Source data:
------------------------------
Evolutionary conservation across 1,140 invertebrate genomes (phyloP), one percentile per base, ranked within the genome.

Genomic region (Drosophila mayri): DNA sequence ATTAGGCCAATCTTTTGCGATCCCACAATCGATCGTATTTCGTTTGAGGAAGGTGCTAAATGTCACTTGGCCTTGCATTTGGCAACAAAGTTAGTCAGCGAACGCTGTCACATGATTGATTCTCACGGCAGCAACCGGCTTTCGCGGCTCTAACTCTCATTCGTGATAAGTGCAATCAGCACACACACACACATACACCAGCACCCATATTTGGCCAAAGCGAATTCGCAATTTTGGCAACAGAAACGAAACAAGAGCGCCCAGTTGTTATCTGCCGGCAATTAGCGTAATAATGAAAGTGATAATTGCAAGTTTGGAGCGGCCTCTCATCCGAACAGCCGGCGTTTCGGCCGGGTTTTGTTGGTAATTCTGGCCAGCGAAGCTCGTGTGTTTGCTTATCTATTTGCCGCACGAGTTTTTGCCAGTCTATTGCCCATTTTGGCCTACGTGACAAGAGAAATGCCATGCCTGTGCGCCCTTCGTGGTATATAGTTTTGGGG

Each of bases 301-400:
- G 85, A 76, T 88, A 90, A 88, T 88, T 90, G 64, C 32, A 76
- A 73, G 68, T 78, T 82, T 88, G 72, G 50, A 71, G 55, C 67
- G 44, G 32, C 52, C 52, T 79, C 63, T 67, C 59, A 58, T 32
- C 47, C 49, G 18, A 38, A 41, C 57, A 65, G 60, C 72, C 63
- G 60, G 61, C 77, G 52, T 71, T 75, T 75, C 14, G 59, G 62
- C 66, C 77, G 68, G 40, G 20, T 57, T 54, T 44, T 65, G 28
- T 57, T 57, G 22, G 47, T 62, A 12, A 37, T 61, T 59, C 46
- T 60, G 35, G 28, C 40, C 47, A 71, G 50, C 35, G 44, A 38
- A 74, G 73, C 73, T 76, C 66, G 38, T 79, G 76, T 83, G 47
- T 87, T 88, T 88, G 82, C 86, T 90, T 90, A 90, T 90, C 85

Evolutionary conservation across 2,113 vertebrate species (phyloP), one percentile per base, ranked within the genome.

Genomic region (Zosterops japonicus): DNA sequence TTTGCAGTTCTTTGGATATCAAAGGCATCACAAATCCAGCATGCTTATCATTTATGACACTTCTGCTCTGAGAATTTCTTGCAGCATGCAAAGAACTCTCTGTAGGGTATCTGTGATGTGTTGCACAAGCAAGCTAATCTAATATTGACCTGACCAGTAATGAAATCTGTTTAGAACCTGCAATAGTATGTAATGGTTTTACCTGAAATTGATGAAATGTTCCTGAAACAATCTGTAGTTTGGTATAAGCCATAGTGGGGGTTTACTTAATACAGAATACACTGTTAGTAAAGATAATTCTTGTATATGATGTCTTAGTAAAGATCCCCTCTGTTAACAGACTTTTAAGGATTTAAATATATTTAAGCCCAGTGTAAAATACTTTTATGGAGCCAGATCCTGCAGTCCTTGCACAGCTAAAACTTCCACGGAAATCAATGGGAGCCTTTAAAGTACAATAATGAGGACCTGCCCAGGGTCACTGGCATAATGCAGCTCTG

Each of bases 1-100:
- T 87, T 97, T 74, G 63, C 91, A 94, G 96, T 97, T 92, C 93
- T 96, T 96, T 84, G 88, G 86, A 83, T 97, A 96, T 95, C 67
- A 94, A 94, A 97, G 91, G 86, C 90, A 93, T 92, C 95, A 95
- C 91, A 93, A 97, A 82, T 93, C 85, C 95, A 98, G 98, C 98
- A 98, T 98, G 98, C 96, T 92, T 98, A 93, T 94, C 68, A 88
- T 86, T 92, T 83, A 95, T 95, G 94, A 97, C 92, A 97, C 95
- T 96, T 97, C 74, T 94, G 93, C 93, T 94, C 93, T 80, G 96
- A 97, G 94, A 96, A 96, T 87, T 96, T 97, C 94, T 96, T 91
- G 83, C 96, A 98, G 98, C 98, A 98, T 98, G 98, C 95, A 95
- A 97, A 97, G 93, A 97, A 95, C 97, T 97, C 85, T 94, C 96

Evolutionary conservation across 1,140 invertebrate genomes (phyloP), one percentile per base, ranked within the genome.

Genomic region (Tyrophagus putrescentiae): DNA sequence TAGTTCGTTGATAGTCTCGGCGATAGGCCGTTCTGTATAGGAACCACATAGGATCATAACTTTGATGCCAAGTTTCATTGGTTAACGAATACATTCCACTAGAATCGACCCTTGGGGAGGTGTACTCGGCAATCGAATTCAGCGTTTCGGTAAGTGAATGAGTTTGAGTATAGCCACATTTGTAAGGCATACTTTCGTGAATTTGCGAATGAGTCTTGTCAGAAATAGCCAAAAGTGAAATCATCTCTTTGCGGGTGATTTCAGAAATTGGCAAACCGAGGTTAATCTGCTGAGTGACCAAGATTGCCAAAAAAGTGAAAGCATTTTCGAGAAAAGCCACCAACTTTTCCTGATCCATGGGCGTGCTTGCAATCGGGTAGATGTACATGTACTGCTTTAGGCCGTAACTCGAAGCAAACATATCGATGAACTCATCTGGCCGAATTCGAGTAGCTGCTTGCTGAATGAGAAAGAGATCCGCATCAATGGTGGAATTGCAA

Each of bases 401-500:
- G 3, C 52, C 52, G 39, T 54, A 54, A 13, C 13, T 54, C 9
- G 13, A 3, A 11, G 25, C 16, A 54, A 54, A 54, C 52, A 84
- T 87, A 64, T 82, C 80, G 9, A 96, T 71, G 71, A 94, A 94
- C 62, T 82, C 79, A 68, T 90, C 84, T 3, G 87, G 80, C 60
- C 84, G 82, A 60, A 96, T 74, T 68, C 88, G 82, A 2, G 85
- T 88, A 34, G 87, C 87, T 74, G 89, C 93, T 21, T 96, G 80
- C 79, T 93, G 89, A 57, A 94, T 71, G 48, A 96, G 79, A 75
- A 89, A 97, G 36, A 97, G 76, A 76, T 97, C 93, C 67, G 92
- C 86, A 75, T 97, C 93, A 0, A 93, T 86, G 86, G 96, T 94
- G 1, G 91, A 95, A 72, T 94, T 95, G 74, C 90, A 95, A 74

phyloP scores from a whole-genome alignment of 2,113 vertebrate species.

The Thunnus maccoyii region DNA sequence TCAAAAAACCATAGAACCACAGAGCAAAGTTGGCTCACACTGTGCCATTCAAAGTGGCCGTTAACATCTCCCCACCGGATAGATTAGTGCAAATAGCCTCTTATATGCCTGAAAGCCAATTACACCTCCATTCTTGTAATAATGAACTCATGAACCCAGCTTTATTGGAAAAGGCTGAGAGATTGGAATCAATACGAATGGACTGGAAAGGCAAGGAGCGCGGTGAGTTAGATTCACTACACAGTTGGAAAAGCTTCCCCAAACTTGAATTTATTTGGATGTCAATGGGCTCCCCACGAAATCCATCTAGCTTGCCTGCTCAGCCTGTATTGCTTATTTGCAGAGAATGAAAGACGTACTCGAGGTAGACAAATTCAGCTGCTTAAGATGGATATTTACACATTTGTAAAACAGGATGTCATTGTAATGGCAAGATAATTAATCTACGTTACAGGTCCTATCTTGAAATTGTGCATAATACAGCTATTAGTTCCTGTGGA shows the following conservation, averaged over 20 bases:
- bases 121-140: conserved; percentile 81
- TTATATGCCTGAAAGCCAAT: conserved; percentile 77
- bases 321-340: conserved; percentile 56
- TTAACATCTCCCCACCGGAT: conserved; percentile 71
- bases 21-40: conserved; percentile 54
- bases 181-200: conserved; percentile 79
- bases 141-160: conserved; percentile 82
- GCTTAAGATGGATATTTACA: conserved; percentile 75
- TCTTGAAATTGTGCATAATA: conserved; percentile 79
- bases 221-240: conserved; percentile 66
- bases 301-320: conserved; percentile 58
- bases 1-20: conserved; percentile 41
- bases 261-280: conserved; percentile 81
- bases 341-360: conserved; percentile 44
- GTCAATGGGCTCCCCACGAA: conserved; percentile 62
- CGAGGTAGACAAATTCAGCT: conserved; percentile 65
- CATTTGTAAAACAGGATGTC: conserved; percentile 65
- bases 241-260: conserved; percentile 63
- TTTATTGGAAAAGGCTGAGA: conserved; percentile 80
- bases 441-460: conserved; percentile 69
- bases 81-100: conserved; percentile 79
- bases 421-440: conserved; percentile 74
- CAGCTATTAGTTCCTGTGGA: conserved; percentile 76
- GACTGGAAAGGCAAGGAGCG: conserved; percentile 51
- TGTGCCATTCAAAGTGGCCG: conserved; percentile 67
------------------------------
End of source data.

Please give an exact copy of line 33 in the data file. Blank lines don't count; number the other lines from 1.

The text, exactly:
- C 62, T 82, C 79, A 68, T 90, C 84, T 3, G 87, G 80, C 60